Background: Limited research examines the influence of sit-stand desks on ratings of discomfort, sleepiness, and fatigue. This study evaluated the time course of these outcomes over 1 day.
Methods: Adults (N = 25) completed a randomized cross-over study in a laboratory with two 8-hour workday conditions: (1) prolonged sitting (SIT) and (2) alternating sitting and standing every 30 minutes (SIT-STAND). Sleepiness was assessed hourly. Discomfort, physical fatigue, and mental fatigue were measured every other hour. Linear mixed models evaluated whether these measures differed across conditions and the workday. Effect sizes were calculated using Cohen's d.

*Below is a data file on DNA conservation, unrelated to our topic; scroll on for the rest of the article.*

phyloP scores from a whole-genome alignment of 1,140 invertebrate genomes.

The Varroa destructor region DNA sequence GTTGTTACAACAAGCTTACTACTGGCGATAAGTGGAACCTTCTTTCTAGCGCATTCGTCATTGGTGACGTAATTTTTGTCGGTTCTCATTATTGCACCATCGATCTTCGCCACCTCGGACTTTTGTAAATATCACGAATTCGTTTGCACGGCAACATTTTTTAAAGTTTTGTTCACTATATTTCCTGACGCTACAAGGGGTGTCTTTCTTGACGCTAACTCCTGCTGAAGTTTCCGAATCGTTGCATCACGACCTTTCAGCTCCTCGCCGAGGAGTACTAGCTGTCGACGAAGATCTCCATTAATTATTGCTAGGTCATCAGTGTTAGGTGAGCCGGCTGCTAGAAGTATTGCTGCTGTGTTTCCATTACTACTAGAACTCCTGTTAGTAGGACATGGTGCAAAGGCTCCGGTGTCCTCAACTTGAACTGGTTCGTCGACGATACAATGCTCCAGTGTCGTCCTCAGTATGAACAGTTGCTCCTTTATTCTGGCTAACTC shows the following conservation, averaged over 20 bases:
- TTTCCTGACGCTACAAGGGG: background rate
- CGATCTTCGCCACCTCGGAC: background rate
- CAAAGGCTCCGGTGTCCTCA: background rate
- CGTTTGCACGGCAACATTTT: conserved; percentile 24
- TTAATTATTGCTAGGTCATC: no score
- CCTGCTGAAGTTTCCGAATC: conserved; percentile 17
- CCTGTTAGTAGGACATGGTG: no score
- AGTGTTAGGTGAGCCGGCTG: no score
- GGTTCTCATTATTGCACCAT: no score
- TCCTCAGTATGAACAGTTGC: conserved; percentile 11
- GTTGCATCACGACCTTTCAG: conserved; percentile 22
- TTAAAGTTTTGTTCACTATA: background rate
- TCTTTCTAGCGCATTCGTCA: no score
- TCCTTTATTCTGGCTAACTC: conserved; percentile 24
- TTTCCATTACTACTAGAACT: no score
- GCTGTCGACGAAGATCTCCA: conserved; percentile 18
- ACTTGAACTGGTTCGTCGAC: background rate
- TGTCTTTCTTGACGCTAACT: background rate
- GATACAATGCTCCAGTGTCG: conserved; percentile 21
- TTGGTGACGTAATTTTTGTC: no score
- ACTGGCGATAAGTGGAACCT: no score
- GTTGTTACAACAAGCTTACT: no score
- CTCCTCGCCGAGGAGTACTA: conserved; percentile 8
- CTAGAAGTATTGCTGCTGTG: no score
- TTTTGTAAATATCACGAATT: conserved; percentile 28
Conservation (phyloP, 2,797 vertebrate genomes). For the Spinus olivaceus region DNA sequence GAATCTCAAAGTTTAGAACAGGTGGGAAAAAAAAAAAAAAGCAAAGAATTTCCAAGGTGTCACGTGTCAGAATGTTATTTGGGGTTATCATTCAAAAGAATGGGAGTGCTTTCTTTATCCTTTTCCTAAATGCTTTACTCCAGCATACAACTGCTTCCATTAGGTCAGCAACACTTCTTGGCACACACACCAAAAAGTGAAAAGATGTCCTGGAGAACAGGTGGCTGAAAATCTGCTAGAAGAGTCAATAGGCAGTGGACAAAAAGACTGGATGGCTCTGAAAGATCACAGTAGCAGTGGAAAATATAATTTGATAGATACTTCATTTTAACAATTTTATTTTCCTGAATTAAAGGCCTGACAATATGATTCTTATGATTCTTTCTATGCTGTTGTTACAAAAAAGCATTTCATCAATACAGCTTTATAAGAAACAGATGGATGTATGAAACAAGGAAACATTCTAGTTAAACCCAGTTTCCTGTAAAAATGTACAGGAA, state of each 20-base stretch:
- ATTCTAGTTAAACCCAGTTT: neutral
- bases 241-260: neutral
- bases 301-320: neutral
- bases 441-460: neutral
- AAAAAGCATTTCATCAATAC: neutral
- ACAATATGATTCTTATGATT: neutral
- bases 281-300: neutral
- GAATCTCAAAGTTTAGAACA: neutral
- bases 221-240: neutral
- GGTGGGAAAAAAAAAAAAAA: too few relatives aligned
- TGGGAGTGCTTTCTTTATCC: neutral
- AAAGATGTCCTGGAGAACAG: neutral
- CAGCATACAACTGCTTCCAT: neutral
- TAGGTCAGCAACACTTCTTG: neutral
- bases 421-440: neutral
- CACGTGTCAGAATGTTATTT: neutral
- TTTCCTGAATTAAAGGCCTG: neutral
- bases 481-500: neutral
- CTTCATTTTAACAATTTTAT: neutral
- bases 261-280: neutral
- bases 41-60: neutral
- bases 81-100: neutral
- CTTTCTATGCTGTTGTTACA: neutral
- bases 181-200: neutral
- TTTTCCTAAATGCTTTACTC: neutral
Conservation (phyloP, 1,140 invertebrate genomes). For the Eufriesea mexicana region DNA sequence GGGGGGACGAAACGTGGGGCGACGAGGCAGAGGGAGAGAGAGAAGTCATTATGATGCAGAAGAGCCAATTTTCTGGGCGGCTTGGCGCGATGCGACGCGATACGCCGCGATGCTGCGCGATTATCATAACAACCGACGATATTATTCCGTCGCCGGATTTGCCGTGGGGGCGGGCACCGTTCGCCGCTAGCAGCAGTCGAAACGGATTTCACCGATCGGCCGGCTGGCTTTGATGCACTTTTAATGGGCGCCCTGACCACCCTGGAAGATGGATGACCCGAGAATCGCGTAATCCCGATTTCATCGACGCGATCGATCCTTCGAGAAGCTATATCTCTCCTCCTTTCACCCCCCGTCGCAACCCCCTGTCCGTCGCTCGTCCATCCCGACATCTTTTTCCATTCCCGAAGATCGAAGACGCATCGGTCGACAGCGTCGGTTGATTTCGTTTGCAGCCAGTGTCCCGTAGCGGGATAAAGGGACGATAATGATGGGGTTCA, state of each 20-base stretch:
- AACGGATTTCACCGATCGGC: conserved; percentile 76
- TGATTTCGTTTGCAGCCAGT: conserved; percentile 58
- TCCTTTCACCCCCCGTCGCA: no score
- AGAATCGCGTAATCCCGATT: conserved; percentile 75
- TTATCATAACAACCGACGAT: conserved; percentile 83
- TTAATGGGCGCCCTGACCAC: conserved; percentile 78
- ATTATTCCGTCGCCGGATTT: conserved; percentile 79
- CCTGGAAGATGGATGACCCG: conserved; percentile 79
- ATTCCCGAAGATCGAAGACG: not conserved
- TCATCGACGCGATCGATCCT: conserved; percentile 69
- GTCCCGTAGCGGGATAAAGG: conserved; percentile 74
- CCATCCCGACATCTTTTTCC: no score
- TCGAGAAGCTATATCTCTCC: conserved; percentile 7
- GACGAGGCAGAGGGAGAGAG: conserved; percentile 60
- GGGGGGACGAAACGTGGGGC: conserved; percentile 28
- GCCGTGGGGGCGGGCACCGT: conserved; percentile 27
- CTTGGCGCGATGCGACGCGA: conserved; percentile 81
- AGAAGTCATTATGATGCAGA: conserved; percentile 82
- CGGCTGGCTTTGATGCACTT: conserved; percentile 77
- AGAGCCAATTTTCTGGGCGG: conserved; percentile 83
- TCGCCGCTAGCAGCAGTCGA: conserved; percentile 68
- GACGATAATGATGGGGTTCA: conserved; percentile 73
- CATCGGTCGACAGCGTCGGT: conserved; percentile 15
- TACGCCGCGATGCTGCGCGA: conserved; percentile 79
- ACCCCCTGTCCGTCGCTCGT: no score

Results: Participants were primarily white (84%) males (64%), with mean (SD) body mass index of 31.9 (5.0) kg/m2 and age 42 (12) years. SIT-STAND resulted in decreased odds of discomfort (OR = 0.37, P = .01) and lower overall discomfort (β = -0.19, P < .001, d = 0.42) versus SIT. Discomfort during SIT-STAND was lower in the lower and upper back, but higher in the legs (all Ps< .01, d = 0.26-0.42). Sleepiness (β = -0.09, P = .01, d = 0.15) and physical fatigue (β = -0.34, P = .002, d = 0.34) were significantly lower in SIT-STAND. Mental fatigue was similar across conditions.
Conclusions: Sit-stand desks may reduce acute levels of sleepiness, physical fatigue, and both overall and back discomfort. However, levels of lower extremity discomfort may be increased with acute exposure.
Keywords: musculoskeletal health; physical activity; sedentary behavior; sitting/standing.